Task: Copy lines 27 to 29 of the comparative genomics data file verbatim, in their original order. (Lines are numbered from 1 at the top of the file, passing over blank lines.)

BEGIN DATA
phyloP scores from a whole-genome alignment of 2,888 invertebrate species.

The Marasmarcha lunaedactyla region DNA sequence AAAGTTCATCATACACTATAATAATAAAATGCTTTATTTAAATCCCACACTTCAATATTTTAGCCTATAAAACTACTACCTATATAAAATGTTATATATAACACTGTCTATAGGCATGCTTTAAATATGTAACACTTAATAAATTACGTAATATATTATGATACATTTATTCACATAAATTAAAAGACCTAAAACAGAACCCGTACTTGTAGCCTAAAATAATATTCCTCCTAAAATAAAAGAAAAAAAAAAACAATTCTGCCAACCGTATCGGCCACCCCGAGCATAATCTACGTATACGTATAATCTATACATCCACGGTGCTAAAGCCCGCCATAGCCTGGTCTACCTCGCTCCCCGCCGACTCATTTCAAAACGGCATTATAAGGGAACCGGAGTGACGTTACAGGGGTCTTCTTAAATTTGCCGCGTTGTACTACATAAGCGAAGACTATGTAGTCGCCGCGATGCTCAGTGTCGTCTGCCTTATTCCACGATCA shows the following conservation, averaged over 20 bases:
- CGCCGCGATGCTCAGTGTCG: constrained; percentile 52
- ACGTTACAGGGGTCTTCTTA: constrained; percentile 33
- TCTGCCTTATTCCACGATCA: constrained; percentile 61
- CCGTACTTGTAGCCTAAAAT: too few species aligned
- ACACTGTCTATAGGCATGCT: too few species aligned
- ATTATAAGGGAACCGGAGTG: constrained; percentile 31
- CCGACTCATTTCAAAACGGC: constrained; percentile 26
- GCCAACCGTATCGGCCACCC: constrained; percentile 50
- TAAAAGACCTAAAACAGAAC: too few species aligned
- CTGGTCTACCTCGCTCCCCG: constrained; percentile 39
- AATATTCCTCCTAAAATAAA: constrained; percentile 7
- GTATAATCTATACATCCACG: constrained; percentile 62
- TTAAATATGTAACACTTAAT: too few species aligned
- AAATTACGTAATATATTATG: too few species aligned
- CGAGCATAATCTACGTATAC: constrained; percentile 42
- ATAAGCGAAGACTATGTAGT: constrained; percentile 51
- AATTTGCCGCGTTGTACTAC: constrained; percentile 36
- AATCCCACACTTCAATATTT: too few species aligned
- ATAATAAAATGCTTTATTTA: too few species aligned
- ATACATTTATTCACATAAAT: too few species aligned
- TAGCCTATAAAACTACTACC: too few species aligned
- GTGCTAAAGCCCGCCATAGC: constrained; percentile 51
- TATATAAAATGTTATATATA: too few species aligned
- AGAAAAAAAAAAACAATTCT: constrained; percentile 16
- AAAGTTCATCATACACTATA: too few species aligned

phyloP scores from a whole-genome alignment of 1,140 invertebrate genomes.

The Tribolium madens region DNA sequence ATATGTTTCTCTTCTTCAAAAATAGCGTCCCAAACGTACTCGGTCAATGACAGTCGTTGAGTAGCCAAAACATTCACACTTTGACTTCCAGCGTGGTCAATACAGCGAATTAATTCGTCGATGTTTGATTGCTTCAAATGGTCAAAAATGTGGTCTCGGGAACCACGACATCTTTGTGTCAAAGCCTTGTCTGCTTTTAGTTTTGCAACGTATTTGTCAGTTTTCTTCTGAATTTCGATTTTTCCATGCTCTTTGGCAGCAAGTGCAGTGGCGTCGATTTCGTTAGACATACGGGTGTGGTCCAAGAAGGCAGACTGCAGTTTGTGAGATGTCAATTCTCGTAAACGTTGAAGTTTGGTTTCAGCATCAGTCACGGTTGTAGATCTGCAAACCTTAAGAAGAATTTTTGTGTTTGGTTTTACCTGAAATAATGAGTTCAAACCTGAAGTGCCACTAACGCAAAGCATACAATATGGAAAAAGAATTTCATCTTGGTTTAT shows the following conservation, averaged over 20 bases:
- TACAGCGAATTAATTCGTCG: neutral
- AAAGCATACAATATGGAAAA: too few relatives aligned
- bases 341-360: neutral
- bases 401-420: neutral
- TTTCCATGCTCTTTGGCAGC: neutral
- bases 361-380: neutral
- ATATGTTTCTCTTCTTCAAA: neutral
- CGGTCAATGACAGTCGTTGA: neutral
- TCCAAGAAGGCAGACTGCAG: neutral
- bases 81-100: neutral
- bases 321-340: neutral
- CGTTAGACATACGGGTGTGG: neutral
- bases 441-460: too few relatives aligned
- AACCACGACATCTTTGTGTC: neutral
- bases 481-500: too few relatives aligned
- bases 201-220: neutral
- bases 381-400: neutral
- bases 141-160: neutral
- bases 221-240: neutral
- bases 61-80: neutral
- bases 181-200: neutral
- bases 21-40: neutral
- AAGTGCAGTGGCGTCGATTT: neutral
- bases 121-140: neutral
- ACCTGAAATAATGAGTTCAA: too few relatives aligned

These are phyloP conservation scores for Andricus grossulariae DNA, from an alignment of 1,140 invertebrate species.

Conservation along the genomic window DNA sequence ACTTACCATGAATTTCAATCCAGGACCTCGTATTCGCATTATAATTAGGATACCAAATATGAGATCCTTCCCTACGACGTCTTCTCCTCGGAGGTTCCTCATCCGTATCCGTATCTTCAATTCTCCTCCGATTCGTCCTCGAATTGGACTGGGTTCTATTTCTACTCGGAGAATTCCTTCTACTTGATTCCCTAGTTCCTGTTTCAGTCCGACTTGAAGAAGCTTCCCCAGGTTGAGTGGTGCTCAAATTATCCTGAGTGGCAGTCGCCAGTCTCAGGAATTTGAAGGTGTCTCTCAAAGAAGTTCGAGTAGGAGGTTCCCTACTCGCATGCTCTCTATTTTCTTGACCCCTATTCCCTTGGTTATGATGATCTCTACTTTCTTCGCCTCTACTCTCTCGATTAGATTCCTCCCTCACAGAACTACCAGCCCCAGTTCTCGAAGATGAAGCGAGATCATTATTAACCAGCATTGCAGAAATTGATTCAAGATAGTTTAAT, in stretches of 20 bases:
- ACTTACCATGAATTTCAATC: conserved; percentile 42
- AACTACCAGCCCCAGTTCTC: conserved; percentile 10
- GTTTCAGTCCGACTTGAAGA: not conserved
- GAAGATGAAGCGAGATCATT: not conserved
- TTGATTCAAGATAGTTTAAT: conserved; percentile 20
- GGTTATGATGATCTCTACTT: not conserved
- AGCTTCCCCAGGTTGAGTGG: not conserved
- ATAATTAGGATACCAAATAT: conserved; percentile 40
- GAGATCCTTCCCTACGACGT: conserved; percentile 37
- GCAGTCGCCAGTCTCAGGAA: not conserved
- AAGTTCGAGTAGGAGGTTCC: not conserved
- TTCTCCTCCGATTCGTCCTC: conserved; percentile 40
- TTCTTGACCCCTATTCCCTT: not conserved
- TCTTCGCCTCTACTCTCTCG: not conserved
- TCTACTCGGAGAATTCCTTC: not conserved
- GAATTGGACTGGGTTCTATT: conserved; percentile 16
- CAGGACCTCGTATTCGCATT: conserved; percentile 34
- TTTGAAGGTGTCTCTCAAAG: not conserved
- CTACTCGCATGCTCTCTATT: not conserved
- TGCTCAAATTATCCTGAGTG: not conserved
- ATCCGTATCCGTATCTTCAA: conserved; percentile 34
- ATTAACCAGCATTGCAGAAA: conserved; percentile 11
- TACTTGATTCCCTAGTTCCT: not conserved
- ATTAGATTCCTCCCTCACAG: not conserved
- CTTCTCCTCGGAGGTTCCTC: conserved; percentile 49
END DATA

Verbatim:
- AAAGTTCATCATACACTATA: too few species aligned

phyloP scores from a whole-genome alignment of 1,140 invertebrate genomes.

The Tribolium madens region DNA sequence ATATGTTTCTCTTCTTCAAAAATAGCGTCCCAAACGTACTCGGTCAATGACAGTCGTTGAGTAGCCAAAACATTCACACTTTGACTTCCAGCGTGGTCAATACAGCGAATTAATTCGTCGATGTTTGATTGCTTCAAATGGTCAAAAATGTGGTCTCGGGAACCACGACATCTTTGTGTCAAAGCCTTGTCTGCTTTTAGTTTTGCAACGTATTTGTCAGTTTTCTTCTGAATTTCGATTTTTCCATGCTCTTTGGCAGCAAGTGCAGTGGCGTCGATTTCGTTAGACATACGGGTGTGGTCCAAGAAGGCAGACTGCAGTTTGTGAGATGTCAATTCTCGTAAACGTTGAAGTTTGGTTTCAGCATCAGTCACGGTTGTAGATCTGCAAACCTTAAGAAGAATTTTTGTGTTTGGTTTTACCTGAAATAATGAGTTCAAACCTGAAGTGCCACTAACGCAAAGCATACAATATGGAAAAAGAATTTCATCTTGGTTTAT shows the following conservation, averaged over 20 bases: